If one won’t repent given all of the opportunities in this world and the spirit world, if one won’t accept the Savior’s atonement when all of the evidence is staring one in the face, I have a hard time buying that actually suffering for one’s own sins would do anything but make one miserable and mad. But the sins would be paid for and opportunities for sin would be at an end. I think that the telestial kingdom will, in fact, have a few still-unrepentant folk who, given the option, would sin again.

  28. I am shocked by some of the statements on this blog post.

    One of which is the claim that muslims cannot reach a higher kingdom due to non-belief in Jesus. On what basis is this made? I’ve read parts of the Koran and found that it declares that the New Testament and Old Testament are scripture. It even declares that Jesus is the Savior. Last year I spoke with a devoted Muslim on this misconception and he explained that yes, Islam does believe Jesus is the savior, but not in the same way that general Christianity does, since Islam does not believe in being purely saved by grace, but also works.

    To me, saying that someone from another faith cannot reach exaltation is an act of religious pride. The real test I believe is if someone is living a Christ like life, which doesn’t even require believing in Christ. I’ve met Buddhists who’ve exhibited more charity and spirituality than most church members I know. I’ve met Christians who devote their lives to serving others. And so on. I believe that such people will be welcomed with love by their Heavenly Father, who recognizes their humble service of his other children, as they exhibited the very qualities taught by the savior.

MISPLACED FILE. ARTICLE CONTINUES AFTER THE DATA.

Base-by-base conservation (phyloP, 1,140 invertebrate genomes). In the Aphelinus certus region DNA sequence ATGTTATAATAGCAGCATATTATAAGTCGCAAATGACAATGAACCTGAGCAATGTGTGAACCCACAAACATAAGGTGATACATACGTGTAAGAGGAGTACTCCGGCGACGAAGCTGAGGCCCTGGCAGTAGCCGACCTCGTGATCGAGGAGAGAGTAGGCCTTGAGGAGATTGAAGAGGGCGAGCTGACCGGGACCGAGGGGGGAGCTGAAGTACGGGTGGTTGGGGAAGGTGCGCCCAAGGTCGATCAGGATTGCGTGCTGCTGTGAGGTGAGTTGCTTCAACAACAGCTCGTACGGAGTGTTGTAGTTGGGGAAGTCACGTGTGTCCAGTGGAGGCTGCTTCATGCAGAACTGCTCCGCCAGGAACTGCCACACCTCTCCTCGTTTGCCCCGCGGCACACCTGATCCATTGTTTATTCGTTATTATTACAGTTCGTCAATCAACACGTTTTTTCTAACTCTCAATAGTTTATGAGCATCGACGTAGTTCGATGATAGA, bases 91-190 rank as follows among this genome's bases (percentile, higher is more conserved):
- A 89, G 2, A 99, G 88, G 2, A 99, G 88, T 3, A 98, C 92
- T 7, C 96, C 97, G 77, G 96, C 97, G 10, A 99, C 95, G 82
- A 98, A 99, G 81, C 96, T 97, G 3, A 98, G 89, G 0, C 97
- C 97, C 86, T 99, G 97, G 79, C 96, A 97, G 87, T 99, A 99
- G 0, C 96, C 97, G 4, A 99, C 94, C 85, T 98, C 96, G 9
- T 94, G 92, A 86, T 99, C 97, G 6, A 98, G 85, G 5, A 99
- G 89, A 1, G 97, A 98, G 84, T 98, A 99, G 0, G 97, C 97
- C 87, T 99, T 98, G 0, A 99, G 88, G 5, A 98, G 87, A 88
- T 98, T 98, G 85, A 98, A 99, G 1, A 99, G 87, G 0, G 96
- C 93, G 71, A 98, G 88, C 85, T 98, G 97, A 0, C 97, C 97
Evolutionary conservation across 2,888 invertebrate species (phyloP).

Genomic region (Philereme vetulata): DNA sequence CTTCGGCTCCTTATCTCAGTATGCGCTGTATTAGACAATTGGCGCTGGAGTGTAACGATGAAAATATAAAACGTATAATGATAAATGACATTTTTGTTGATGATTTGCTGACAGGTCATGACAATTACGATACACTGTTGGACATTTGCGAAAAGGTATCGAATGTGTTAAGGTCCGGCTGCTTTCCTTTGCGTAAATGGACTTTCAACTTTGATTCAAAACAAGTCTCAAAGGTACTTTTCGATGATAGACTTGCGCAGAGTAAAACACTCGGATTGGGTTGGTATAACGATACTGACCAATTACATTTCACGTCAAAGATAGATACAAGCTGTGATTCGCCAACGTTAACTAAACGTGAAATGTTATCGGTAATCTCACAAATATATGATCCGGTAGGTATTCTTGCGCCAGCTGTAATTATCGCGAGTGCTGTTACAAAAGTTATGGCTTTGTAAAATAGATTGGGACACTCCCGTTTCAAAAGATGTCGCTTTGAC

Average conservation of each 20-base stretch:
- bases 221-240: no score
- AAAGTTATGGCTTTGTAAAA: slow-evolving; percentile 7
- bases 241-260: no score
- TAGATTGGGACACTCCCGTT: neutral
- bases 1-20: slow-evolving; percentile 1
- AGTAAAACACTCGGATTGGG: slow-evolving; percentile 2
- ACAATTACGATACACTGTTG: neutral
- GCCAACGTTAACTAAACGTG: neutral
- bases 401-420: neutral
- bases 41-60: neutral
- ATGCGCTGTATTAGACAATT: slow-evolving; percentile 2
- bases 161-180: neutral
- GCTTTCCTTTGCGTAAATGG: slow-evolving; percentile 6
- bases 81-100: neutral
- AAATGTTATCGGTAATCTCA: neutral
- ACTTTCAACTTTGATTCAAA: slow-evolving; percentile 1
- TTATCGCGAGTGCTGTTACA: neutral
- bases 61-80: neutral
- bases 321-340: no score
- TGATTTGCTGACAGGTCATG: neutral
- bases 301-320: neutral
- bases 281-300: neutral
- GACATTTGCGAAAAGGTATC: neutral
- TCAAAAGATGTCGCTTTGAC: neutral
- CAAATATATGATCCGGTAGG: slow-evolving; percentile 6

Being prideful is not being Christ like, and it really saddens me how much religious pride I see in the church.

  29. Our church does not have a corner on the market of repentance. The framework of repentance can be found in other churchs, including non-Christain churches. For example, If you’ve ever been to a twelve step meeting (i.e. AA, DA, SA, GA, NA, etc, etc.) you would find that all of which follow a 12 step program tied directly with repenting with the help of God, which has brought the peace of repentance and health to innumberable people all around the world. These programs are not LDS, though the church has addopted its own 12 step program, called ARP, that follows the same pattern of repentance established by AA.